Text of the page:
Thomson Reuters and NPR conduct a monthly poll to gauge attitudes and opinions on a wide range of health issues.
The survey, which asked respondents their opinions and concerns regarding flight safety, found that the main reasons for resistance to new scanners are exposure to radiation (22.6 percent), personal privacy violations (17.1 percent) and concerns the scanners violated their 4th Amendment rights (13.3 percent). Forty-seven percent of respondents expressed no concern with the technology.
Additionally, only 7.8 percent said they have health concerns associated with flying. However 11 percent of all respondents said they had become sick as a direct result of air travel. Of those Americans who expressed concern, the top five health risks cited were crashing (21.1 percent), contracting the flu or a cold (16 percent), air quality (7 percent), anxiety (6.8 percent) and blood clots (5 percent).
"While I applaud the survey participants' concern with radiation exposure, these scanners are safe. Based on the amount of radiation these machines produce, a traveler would have to take 2,000 plane rides before being subjected to the equivalence of a single chest x-ray," said Raymond Fabius, M.D., chief medical officer at the healthcare business of Thomson Reuters. "The much more serious health concerns associated with flying are exposure to communicable illnesses and blood clots during long air excursions. By avoiding traveling when sick and exercising in your seat, these risks can be minimized."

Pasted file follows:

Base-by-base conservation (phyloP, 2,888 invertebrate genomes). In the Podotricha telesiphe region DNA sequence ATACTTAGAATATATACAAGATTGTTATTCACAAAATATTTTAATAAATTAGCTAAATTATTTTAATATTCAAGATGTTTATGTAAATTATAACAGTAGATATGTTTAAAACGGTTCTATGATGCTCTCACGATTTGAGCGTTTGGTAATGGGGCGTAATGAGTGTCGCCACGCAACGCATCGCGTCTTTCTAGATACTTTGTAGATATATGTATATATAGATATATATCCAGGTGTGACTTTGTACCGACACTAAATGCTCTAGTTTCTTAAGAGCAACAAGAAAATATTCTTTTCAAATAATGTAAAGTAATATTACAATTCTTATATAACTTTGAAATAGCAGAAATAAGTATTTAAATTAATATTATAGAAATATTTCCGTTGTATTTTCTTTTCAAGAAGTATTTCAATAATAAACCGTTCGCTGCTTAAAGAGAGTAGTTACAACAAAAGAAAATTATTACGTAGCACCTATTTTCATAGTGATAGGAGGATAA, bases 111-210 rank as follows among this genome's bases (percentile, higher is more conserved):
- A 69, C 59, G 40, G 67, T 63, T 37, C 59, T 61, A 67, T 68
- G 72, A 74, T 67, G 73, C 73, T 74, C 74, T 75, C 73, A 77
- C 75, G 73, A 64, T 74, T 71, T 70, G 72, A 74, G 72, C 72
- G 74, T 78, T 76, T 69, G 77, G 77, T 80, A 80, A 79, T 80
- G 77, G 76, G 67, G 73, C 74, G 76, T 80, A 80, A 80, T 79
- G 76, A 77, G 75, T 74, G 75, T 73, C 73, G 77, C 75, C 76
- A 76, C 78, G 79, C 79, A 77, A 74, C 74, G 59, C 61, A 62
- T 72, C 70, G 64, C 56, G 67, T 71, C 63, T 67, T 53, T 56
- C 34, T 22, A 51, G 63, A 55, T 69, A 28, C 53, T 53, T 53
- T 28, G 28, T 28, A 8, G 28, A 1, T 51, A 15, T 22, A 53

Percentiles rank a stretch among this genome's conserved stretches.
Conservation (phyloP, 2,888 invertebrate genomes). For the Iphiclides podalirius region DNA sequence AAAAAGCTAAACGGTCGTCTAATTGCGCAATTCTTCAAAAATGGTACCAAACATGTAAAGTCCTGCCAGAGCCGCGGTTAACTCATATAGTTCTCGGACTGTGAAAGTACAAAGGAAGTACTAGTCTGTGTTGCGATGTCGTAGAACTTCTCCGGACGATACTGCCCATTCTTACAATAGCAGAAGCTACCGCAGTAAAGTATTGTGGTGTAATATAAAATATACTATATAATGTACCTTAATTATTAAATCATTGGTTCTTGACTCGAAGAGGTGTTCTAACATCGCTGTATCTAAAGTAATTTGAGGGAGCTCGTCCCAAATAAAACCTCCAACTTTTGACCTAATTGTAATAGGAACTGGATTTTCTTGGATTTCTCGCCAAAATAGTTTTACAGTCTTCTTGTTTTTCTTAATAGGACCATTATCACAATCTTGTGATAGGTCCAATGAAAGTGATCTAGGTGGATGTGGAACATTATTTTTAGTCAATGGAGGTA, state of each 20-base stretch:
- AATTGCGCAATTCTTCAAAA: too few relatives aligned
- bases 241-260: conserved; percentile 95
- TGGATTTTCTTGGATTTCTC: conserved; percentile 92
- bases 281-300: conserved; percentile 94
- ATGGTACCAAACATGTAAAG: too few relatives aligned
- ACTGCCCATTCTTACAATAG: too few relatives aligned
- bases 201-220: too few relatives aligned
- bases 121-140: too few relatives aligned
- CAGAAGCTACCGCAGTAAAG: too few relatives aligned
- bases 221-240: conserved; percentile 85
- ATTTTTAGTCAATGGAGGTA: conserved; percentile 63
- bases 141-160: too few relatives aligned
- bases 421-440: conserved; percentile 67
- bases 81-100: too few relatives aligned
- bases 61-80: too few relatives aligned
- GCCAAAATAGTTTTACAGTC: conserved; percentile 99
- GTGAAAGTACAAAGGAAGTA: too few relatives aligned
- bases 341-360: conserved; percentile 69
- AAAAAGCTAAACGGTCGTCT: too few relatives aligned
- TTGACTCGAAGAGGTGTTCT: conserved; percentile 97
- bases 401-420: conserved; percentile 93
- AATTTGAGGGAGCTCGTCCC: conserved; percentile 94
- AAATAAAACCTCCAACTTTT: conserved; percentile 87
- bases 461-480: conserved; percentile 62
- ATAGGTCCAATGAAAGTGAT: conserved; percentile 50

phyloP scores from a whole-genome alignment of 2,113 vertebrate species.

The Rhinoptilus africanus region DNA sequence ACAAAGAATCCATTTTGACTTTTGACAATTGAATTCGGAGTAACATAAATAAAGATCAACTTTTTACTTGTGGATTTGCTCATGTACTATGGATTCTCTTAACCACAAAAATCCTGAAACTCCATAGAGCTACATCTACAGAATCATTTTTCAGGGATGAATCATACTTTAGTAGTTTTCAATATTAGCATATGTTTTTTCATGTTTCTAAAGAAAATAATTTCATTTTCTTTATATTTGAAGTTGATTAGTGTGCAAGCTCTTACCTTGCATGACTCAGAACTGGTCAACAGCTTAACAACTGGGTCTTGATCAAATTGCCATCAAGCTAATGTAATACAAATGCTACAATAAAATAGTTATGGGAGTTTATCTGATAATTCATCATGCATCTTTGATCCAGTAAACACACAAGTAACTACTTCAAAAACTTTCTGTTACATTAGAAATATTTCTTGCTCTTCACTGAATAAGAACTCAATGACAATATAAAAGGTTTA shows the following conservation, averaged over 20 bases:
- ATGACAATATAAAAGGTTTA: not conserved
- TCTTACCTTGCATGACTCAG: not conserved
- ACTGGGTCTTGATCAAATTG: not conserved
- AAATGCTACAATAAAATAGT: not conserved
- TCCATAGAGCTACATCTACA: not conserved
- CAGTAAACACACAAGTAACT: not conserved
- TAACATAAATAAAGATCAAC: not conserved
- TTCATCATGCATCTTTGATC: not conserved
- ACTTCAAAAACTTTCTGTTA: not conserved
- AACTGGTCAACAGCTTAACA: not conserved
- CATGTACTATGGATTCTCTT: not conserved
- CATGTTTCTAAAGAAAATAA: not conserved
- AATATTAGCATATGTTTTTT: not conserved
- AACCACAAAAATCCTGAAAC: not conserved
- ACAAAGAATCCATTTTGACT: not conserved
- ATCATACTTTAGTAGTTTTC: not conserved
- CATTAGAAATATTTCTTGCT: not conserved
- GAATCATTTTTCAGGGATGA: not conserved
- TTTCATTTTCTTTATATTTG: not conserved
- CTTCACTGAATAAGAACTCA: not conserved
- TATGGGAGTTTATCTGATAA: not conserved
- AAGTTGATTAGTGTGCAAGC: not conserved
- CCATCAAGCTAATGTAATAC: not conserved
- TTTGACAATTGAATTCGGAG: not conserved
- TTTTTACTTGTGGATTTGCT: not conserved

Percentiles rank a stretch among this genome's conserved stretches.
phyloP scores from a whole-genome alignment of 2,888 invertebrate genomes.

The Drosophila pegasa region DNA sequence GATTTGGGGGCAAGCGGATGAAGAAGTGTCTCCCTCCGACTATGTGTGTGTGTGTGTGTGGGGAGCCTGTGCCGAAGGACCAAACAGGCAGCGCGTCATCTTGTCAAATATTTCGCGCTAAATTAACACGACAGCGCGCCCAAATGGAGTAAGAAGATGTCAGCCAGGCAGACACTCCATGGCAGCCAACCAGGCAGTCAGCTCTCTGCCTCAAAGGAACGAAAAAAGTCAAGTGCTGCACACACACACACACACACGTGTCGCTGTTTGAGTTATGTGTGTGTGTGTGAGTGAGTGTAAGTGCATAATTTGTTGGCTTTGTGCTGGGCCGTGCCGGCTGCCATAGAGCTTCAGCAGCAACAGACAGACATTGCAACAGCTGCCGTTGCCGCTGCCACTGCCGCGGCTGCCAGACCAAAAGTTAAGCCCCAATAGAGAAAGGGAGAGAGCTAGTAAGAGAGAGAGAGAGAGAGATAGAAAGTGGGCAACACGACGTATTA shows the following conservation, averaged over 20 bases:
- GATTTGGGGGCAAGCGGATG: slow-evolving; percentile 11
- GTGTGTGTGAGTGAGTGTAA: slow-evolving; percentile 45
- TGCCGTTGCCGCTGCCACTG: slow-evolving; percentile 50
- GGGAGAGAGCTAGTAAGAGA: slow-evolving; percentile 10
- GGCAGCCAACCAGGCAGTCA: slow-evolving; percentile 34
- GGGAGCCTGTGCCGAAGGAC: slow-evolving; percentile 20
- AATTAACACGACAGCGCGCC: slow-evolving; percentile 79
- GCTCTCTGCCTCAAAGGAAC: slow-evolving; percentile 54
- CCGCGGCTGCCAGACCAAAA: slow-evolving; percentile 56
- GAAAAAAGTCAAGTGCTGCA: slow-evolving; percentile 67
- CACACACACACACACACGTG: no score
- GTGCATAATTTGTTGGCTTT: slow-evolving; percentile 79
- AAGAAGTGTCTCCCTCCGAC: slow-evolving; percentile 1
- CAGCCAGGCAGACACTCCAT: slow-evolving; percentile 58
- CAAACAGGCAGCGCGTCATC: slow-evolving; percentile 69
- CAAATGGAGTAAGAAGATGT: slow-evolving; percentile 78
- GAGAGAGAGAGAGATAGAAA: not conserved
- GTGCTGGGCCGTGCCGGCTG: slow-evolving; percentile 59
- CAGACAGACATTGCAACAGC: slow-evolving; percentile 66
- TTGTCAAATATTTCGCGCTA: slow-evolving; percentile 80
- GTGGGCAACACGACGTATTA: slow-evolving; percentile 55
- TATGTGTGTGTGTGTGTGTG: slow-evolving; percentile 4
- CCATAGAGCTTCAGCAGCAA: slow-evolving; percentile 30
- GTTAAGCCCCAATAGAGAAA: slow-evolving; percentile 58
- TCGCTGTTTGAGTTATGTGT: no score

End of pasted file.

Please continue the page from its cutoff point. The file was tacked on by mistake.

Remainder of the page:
To date, the Thomson Reuters-NPR Health Poll has explored numerous health topics, including generic drugs, abortion, vaccines, food allergies, and organic and genetically modified foods.
The Thomson Reuters-NPR Health Poll is powered by the Thomson Reuters PULSE(SM) Healthcare Survey, an independently funded, nationally representative telephone poll that collects information about health-related behaviors and attitudes and healthcare utilization from more than 100,000 US households annually. Survey questions are developed in conjunction with NPR. The figures in this month's poll are based on 3,013 participants interviewed from November 1-13, 2011. The margin of error is 1.8 percent.
For a copy of the flight safety survey, visit: http://healthcare.thomsonreuters.com/npr/.
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